Every year, I attend the traveling International Motorcycle Show, lately sponsored by Progressive Insurance. A big part of my motivation to do this stems from my heartfelt commitment to The Ride, lovingly accumulated over the past 20 years. The other motivation is rooted in my dislike of the first two months of the year, a period of time I have come to call "The Long Dark Tunnel." The show hits Washington DC usually in mid-January, thus providing a nice reminder that despite the gloom and cold of Winter, spring, and another riding season is on the approach.
There's a lot to see at these shows. The major manufacturers display their entire lines, and unlike most dealerships, people are encouraged to swing a leg over and sit on every one.
The criteria a choice for a particular bike is different for every rider. The first criteria is deciding what kind of riding a person is going to do. That determines the type of motorcycle to buy. Sport bikes, the powerful high-speed types commonly referred to as "crotch rockets," sport tourers, almost as fast but designed for the long haul, standards (also called nakeds for the lack of body panels), cruisers, the iconic beefy American design. Adventure tourers, also called dual sports, which appeal to those who prefer the back woods and trackless deserts along with regular paved surfaces, dirt bikes, basic frame-and-engine designed purely for off-road use, and of course, the big baggers, the touring bikes which carry loads of luggage and every comfort and convenient device ever conceived for motorcycles.
A relatively new design, the trike, has made serious inroads into the marketplace. There are two types. The conversion types, manufactured by companies such as Lehman, take existing bikes and convert them to three-wheelers, putting the dualies on the back. The other type, familiar through the Canadian firm Bombardier, puts the dual wheels on the front. These provide a transition point for those moving from cars to bikes for the first time. They also make it easier for those aging folks whose legs are no longer strong enough to hold up a bike, but are not yet willing to give up The Ride. Also, having three wheels expands the weather parameters into conditions that ordinarily would leave the bike in the garage.
Price point, of course, is the primary driver for this choice. But the most important factor is the fit. The rider has to be comfortable, because the focus must be on the road, not on the body's aches, pains, and cramps. So the act of sitting on the bike can be the point at which the rider accepts or rejects a particular motorcycle.
You don't so much try out a motorcycle as much as you try one on. It's a lot like buying a pair of jeans. You know you're going to wear this thing for a lot of hours, so it better feel good. Riding positions range from the crouch and crunch of a sport bike, to the more upright posture of the sport tourers, tourers, and standards, to the feet-forward and reclined posture of the cruisers. Older riders find out that their knees won't take being bent up for long periods of time and they are required to seek out a more relaxed seating position. Seat height is also crucial because when one rolls to a stop, you have to be able to stand the bike up with one or both feet planted firmly on the ground.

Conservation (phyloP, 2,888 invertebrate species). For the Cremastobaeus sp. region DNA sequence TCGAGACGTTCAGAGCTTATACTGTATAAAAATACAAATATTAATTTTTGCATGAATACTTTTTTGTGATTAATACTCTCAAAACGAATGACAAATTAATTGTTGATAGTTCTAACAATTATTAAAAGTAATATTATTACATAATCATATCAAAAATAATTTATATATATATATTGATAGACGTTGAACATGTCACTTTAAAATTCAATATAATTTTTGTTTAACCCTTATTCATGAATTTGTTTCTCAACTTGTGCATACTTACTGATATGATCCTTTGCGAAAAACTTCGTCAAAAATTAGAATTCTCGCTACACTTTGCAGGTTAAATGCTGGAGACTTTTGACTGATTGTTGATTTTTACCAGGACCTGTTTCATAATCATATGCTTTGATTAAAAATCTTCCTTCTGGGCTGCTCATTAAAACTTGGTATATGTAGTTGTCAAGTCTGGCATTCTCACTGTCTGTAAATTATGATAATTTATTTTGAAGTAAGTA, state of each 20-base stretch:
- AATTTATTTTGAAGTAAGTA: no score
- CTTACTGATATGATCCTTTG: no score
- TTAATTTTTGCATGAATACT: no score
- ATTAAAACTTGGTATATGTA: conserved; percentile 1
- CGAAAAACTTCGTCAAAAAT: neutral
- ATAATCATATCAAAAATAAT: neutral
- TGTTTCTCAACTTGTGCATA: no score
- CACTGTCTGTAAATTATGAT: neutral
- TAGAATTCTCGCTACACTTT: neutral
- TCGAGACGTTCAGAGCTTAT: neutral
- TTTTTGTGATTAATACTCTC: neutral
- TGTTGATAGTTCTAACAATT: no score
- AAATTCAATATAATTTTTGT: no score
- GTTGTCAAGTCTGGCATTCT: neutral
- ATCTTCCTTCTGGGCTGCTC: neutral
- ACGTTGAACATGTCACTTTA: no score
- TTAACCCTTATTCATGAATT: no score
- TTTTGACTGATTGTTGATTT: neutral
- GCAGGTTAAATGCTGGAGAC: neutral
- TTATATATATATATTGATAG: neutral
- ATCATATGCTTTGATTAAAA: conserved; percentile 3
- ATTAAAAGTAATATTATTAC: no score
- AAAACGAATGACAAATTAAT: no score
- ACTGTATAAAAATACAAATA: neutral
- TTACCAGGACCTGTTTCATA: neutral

These are all practical matters. But there is one consideration that sits at the heart of the entire decision process.
Riders all understand the phrase "two wheels feed the soul." There is a spiritual aspect to The Ride which is all but impossible to articulate, but deeply understood nonetheless. Even within the walls of a convention center, this effect can be seen.
The rider approaches the bike, carefully doing a walk-around. Putting the bag full of brochures, catalogs, and freebies on the floor, the hands grasp the grips, the leg swings over and the body settles into the seat. The controls are measured for comfort and control as the eyes scan the gauges. The bike is leaned upright, and then something amazing happens. The eyes soften, the face slackens just a bit. At that moment, the convention center has been replaced by an open road, a clear horizon, and a perfect day with nowhere to be and all the time in the world to get there.
This is an exercise in visualization; the search for the answer, "Can I see myself riding this bike?" This is the decision point.
For most, the connection between rider and machine is more relationship than ownership. The exact reason for this is a bit hard to understand. Why is it that a collection of mechanical parts, fluids, and paint gets under a person's skin like this? We know it happens, but we never question it. After all, why question euphoria?
A motorcycle show is a great place to mingle with others who share the passion. In a world grown increasingly impersonal, its a place to feel connected, less alone.
And that's how it should be when a dream is shared.